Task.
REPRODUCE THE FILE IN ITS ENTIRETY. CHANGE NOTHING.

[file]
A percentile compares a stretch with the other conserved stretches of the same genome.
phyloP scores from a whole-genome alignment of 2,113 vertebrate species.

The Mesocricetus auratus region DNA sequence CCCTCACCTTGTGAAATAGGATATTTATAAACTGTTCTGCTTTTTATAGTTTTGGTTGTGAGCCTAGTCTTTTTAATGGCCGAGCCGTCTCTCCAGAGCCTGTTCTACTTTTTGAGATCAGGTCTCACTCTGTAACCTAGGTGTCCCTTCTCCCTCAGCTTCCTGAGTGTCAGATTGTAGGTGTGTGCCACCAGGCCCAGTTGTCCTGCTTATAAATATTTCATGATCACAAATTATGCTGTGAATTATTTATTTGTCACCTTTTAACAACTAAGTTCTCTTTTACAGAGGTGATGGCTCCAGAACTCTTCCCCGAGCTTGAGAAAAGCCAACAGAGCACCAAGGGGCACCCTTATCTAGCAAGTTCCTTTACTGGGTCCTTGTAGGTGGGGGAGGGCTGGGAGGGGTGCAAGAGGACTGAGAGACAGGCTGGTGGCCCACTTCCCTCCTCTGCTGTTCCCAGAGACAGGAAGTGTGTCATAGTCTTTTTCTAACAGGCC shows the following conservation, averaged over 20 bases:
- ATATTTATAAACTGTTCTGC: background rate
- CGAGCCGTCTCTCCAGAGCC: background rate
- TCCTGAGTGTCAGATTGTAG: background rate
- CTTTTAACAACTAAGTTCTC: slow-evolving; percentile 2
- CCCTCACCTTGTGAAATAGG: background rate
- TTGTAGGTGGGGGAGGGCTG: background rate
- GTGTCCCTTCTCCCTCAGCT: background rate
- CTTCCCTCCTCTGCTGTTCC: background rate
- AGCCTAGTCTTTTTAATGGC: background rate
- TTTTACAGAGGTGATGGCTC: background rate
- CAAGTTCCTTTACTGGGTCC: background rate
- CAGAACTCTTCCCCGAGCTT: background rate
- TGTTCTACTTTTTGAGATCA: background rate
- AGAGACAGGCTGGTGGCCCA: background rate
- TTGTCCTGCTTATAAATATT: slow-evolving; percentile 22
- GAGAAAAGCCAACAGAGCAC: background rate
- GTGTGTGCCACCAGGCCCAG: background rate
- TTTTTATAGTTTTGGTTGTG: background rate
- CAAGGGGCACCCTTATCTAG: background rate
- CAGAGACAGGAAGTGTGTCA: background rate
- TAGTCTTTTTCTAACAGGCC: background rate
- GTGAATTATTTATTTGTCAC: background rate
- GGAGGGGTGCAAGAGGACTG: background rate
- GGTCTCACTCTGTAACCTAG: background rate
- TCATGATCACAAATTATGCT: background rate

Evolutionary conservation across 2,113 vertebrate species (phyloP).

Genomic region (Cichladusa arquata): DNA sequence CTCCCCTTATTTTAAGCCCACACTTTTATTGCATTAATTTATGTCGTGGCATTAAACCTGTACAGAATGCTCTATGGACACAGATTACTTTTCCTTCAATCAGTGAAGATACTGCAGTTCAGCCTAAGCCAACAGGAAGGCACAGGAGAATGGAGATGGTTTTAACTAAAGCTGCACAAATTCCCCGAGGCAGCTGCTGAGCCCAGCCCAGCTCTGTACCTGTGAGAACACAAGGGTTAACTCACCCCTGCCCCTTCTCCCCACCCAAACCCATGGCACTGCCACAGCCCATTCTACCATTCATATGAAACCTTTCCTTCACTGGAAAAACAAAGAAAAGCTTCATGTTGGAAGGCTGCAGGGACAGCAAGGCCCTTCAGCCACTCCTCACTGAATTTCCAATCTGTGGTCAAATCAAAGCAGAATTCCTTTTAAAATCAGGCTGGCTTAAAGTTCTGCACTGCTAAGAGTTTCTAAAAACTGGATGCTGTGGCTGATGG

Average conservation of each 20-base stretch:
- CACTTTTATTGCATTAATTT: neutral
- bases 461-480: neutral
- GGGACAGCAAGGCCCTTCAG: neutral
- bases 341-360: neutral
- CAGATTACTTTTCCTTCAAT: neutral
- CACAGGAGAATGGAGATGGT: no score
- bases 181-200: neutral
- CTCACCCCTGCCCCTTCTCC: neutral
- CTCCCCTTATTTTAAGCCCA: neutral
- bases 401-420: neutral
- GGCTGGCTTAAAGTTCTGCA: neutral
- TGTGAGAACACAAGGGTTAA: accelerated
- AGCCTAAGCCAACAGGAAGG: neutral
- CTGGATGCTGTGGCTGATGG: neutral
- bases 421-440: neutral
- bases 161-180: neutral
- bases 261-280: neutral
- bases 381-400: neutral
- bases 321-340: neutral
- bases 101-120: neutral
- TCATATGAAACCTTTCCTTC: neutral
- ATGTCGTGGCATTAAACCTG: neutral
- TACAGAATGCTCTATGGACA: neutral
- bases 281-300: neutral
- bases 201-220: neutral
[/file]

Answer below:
A percentile compares a stretch with the other conserved stretches of the same genome.
phyloP scores from a whole-genome alignment of 2,113 vertebrate species.

The Mesocricetus auratus region DNA sequence CCCTCACCTTGTGAAATAGGATATTTATAAACTGTTCTGCTTTTTATAGTTTTGGTTGTGAGCCTAGTCTTTTTAATGGCCGAGCCGTCTCTCCAGAGCCTGTTCTACTTTTTGAGATCAGGTCTCACTCTGTAACCTAGGTGTCCCTTCTCCCTCAGCTTCCTGAGTGTCAGATTGTAGGTGTGTGCCACCAGGCCCAGTTGTCCTGCTTATAAATATTTCATGATCACAAATTATGCTGTGAATTATTTATTTGTCACCTTTTAACAACTAAGTTCTCTTTTACAGAGGTGATGGCTCCAGAACTCTTCCCCGAGCTTGAGAAAAGCCAACAGAGCACCAAGGGGCACCCTTATCTAGCAAGTTCCTTTACTGGGTCCTTGTAGGTGGGGGAGGGCTGGGAGGGGTGCAAGAGGACTGAGAGACAGGCTGGTGGCCCACTTCCCTCCTCTGCTGTTCCCAGAGACAGGAAGTGTGTCATAGTCTTTTTCTAACAGGCC shows the following conservation, averaged over 20 bases:
- ATATTTATAAACTGTTCTGC: background rate
- CGAGCCGTCTCTCCAGAGCC: background rate
- TCCTGAGTGTCAGATTGTAG: background rate
- CTTTTAACAACTAAGTTCTC: slow-evolving; percentile 2
- CCCTCACCTTGTGAAATAGG: background rate
- TTGTAGGTGGGGGAGGGCTG: background rate
- GTGTCCCTTCTCCCTCAGCT: background rate
- CTTCCCTCCTCTGCTGTTCC: background rate
- AGCCTAGTCTTTTTAATGGC: background rate
- TTTTACAGAGGTGATGGCTC: background rate
- CAAGTTCCTTTACTGGGTCC: background rate
- CAGAACTCTTCCCCGAGCTT: background rate
- TGTTCTACTTTTTGAGATCA: background rate
- AGAGACAGGCTGGTGGCCCA: background rate
- TTGTCCTGCTTATAAATATT: slow-evolving; percentile 22
- GAGAAAAGCCAACAGAGCAC: background rate
- GTGTGTGCCACCAGGCCCAG: background rate
- TTTTTATAGTTTTGGTTGTG: background rate
- CAAGGGGCACCCTTATCTAG: background rate
- CAGAGACAGGAAGTGTGTCA: background rate
- TAGTCTTTTTCTAACAGGCC: background rate
- GTGAATTATTTATTTGTCAC: background rate
- GGAGGGGTGCAAGAGGACTG: background rate
- GGTCTCACTCTGTAACCTAG: background rate
- TCATGATCACAAATTATGCT: background rate

Evolutionary conservation across 2,113 vertebrate species (phyloP).

Genomic region (Cichladusa arquata): DNA sequence CTCCCCTTATTTTAAGCCCACACTTTTATTGCATTAATTTATGTCGTGGCATTAAACCTGTACAGAATGCTCTATGGACACAGATTACTTTTCCTTCAATCAGTGAAGATACTGCAGTTCAGCCTAAGCCAACAGGAAGGCACAGGAGAATGGAGATGGTTTTAACTAAAGCTGCACAAATTCCCCGAGGCAGCTGCTGAGCCCAGCCCAGCTCTGTACCTGTGAGAACACAAGGGTTAACTCACCCCTGCCCCTTCTCCCCACCCAAACCCATGGCACTGCCACAGCCCATTCTACCATTCATATGAAACCTTTCCTTCACTGGAAAAACAAAGAAAAGCTTCATGTTGGAAGGCTGCAGGGACAGCAAGGCCCTTCAGCCACTCCTCACTGAATTTCCAATCTGTGGTCAAATCAAAGCAGAATTCCTTTTAAAATCAGGCTGGCTTAAAGTTCTGCACTGCTAAGAGTTTCTAAAAACTGGATGCTGTGGCTGATGG

Average conservation of each 20-base stretch:
- CACTTTTATTGCATTAATTT: neutral
- bases 461-480: neutral
- GGGACAGCAAGGCCCTTCAG: neutral
- bases 341-360: neutral
- CAGATTACTTTTCCTTCAAT: neutral
- CACAGGAGAATGGAGATGGT: no score
- bases 181-200: neutral
- CTCACCCCTGCCCCTTCTCC: neutral
- CTCCCCTTATTTTAAGCCCA: neutral
- bases 401-420: neutral
- GGCTGGCTTAAAGTTCTGCA: neutral
- TGTGAGAACACAAGGGTTAA: accelerated
- AGCCTAAGCCAACAGGAAGG: neutral
- CTGGATGCTGTGGCTGATGG: neutral
- bases 421-440: neutral
- bases 161-180: neutral
- bases 261-280: neutral
- bases 381-400: neutral
- bases 321-340: neutral
- bases 101-120: neutral
- TCATATGAAACCTTTCCTTC: neutral
- ATGTCGTGGCATTAAACCTG: neutral
- TACAGAATGCTCTATGGACA: neutral
- bases 281-300: neutral
- bases 201-220: neutral